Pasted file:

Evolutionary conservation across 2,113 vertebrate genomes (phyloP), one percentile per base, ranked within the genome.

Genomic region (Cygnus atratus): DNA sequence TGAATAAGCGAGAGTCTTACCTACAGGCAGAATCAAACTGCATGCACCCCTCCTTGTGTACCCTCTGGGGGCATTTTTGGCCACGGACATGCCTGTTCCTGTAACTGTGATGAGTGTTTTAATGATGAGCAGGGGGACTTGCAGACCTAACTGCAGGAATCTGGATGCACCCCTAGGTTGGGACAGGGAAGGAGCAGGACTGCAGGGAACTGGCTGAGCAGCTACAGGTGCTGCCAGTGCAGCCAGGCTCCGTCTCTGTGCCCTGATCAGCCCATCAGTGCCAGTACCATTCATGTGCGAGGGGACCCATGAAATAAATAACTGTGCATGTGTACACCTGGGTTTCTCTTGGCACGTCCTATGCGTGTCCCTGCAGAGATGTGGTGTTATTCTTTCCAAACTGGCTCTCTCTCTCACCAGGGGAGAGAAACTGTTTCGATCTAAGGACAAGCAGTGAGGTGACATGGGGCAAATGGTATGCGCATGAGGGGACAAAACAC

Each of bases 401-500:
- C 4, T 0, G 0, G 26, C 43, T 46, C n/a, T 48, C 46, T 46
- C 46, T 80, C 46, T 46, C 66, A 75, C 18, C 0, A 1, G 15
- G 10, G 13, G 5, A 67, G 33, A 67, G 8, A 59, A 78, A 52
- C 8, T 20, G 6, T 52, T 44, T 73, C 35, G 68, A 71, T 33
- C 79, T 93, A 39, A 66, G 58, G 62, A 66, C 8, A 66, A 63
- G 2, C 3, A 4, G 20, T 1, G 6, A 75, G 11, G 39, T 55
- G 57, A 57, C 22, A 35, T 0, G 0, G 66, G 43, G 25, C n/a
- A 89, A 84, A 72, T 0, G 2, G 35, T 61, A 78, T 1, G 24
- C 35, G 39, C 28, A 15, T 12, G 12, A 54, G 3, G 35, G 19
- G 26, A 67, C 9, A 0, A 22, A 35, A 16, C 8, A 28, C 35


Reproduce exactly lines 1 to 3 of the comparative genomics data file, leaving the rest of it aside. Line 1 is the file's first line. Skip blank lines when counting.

Evolutionary conservation across 2,113 vertebrate genomes (phyloP), one percentile per base, ranked within the genome.

Genomic region (Cygnus atratus): DNA sequence TGAATAAGCGAGAGTCTTACCTACAGGCAGAATCAAACTGCATGCACCCCTCCTTGTGTACCCTCTGGGGGCATTTTTGGCCACGGACATGCCTGTTCCTGTAACTGTGATGAGTGTTTTAATGATGAGCAGGGGGACTTGCAGACCTAACTGCAGGAATCTGGATGCACCCCTAGGTTGGGACAGGGAAGGAGCAGGACTGCAGGGAACTGGCTGAGCAGCTACAGGTGCTGCCAGTGCAGCCAGGCTCCGTCTCTGTGCCCTGATCAGCCCATCAGTGCCAGTACCATTCATGTGCGAGGGGACCCATGAAATAAATAACTGTGCATGTGTACACCTGGGTTTCTCTTGGCACGTCCTATGCGTGTCCCTGCAGAGATGTGGTGTTATTCTTTCCAAACTGGCTCTCTCTCTCACCAGGGGAGAGAAACTGTTTCGATCTAAGGACAAGCAGTGAGGTGACATGGGGCAAATGGTATGCGCATGAGGGGACAAAACAC

Each of bases 401-500: